By Stephen Chow
How many hours and minutes do teenagers spend in a day just using electronics or screens for entertainment? According to research done by Common Sense Media, lower-income teenagers spend an average of eight hours a day using these devices, while higher income peers spend about six hours.1 As technological advances are made, newer technology is being introduced into the classrooms. However, not all outcomes from having school systems integrate these new tools into their teaching methods are positive. Research done on student reading comprehension levels between print and digital text suggests that students who read the printed version of the text have a higher level of understanding than students who choose to read the text digitally. This suggests that integrating new technology in education systems may actually be more of a distraction for students and may negatively influence how they interact with society.
In Overland Park, Kansas, a group of parents were concerned that their children were spending too much time staring at screens instead of socializing and learning. The parents started a Kansas City-based program called Stand Together And Rethink Technology (STaRT) to spread awareness about the negative effects that digital screens can have on education and general child development. At first, the differences in socioeconomic status among the students worried parents because they feared that if the school implemented technology in their teaching method, then the more likely that well-off students could complete assignments that are supposed to be submitted online, while the less fortunate students would be unable to submit assignments because he or she cannot afford technological devices to access necessary tools like the internet. Some schools resolve this issue by implementing programs like Hillview Middle School’s 1:1 iPad program, which allows every student to obtain a school-loaned iPad. This program enables all students to have equal opportunity and access to educational sources; however, too much exposure to these electronics can lead to attention and behavioral issues.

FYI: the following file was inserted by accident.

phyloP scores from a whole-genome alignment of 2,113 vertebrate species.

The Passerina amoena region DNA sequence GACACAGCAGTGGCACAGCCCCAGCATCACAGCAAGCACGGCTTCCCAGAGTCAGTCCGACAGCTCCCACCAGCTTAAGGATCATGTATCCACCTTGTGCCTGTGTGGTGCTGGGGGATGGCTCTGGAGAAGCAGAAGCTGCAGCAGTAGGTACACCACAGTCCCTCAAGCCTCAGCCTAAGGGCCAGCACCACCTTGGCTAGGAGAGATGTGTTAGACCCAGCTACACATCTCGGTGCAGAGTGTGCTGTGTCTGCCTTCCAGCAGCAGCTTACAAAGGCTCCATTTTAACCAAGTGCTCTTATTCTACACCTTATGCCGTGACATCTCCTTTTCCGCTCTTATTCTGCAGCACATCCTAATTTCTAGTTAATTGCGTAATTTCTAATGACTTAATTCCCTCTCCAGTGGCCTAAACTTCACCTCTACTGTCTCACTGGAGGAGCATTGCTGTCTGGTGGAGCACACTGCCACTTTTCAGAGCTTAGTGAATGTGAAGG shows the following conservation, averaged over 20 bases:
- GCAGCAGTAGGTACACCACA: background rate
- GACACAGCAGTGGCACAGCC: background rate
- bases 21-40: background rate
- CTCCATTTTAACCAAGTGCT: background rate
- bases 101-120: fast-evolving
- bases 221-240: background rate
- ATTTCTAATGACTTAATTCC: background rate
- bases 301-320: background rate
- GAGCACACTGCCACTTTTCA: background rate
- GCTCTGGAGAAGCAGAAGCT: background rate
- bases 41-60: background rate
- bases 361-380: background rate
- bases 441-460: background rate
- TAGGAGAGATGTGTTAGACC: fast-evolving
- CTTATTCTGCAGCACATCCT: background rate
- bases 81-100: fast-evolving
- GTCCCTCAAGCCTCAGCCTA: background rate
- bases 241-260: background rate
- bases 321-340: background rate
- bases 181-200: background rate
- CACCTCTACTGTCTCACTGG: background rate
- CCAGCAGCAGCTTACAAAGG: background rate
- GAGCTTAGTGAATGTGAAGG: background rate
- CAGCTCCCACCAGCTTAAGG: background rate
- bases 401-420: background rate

Technology in today’s society has become extremely addictive. For instance, social media sources like Facebook and YouTube attract users by auto-playing videos that are related to what the user enjoys viewing. Apps like Instagram and Snapchat are designed to cultivate addiction by displaying the number of “likes” accrued on posts or allowing users to sustain usage “streaks” with their friends on the app. These addictive social media platforms that are enabled by electronic devices are what cause the distracting force that can impair the learning capabilities of students.1 Technology, in a sense, can take away one’s social reality and replace it with an alternate, virtual reality. Younger generations are more at risk of being socially inept because they are becoming more comfortable socializing in the virtual world than reality. With virtual communication, the formality of proper speaking and writing is lost. As more people lose this sense of formality in communicating with others, more people become socially inept. Parents are more concerned now than ever before because of how schools are integrating new technology into the school system.